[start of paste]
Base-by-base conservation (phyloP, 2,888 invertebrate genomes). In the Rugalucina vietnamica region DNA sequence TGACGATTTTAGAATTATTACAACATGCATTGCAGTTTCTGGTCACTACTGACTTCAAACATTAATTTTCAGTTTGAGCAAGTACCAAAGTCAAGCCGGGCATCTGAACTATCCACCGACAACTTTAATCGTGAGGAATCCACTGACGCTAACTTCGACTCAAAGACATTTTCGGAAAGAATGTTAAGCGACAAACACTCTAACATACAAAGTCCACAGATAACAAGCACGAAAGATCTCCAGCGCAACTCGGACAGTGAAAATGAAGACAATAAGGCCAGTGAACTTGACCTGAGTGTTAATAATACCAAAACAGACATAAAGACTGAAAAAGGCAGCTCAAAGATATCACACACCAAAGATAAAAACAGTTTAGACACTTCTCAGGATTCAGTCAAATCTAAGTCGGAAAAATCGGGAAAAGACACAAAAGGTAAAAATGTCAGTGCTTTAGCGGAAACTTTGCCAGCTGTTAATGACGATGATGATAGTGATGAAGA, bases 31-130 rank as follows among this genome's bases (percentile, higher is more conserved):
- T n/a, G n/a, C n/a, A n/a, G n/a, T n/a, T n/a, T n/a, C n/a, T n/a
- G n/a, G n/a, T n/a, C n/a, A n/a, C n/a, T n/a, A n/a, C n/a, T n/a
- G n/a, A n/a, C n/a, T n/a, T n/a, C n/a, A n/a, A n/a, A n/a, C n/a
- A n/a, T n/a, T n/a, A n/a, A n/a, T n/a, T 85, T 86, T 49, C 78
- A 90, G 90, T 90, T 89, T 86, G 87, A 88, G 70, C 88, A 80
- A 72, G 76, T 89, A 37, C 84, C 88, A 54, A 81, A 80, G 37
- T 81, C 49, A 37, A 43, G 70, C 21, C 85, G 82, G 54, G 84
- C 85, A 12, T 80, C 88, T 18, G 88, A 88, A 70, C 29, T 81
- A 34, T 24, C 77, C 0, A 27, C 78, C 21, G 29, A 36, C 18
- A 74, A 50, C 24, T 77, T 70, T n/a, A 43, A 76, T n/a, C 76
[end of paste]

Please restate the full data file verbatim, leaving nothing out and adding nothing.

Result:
Base-by-base conservation (phyloP, 2,888 invertebrate genomes). In the Rugalucina vietnamica region DNA sequence TGACGATTTTAGAATTATTACAACATGCATTGCAGTTTCTGGTCACTACTGACTTCAAACATTAATTTTCAGTTTGAGCAAGTACCAAAGTCAAGCCGGGCATCTGAACTATCCACCGACAACTTTAATCGTGAGGAATCCACTGACGCTAACTTCGACTCAAAGACATTTTCGGAAAGAATGTTAAGCGACAAACACTCTAACATACAAAGTCCACAGATAACAAGCACGAAAGATCTCCAGCGCAACTCGGACAGTGAAAATGAAGACAATAAGGCCAGTGAACTTGACCTGAGTGTTAATAATACCAAAACAGACATAAAGACTGAAAAAGGCAGCTCAAAGATATCACACACCAAAGATAAAAACAGTTTAGACACTTCTCAGGATTCAGTCAAATCTAAGTCGGAAAAATCGGGAAAAGACACAAAAGGTAAAAATGTCAGTGCTTTAGCGGAAACTTTGCCAGCTGTTAATGACGATGATGATAGTGATGAAGA, bases 31-130 rank as follows among this genome's bases (percentile, higher is more conserved):
- T n/a, G n/a, C n/a, A n/a, G n/a, T n/a, T n/a, T n/a, C n/a, T n/a
- G n/a, G n/a, T n/a, C n/a, A n/a, C n/a, T n/a, A n/a, C n/a, T n/a
- G n/a, A n/a, C n/a, T n/a, T n/a, C n/a, A n/a, A n/a, A n/a, C n/a
- A n/a, T n/a, T n/a, A n/a, A n/a, T n/a, T 85, T 86, T 49, C 78
- A 90, G 90, T 90, T 89, T 86, G 87, A 88, G 70, C 88, A 80
- A 72, G 76, T 89, A 37, C 84, C 88, A 54, A 81, A 80, G 37
- T 81, C 49, A 37, A 43, G 70, C 21, C 85, G 82, G 54, G 84
- C 85, A 12, T 80, C 88, T 18, G 88, A 88, A 70, C 29, T 81
- A 34, T 24, C 77, C 0, A 27, C 78, C 21, G 29, A 36, C 18
- A 74, A 50, C 24, T 77, T 70, T n/a, A 43, A 76, T n/a, C 76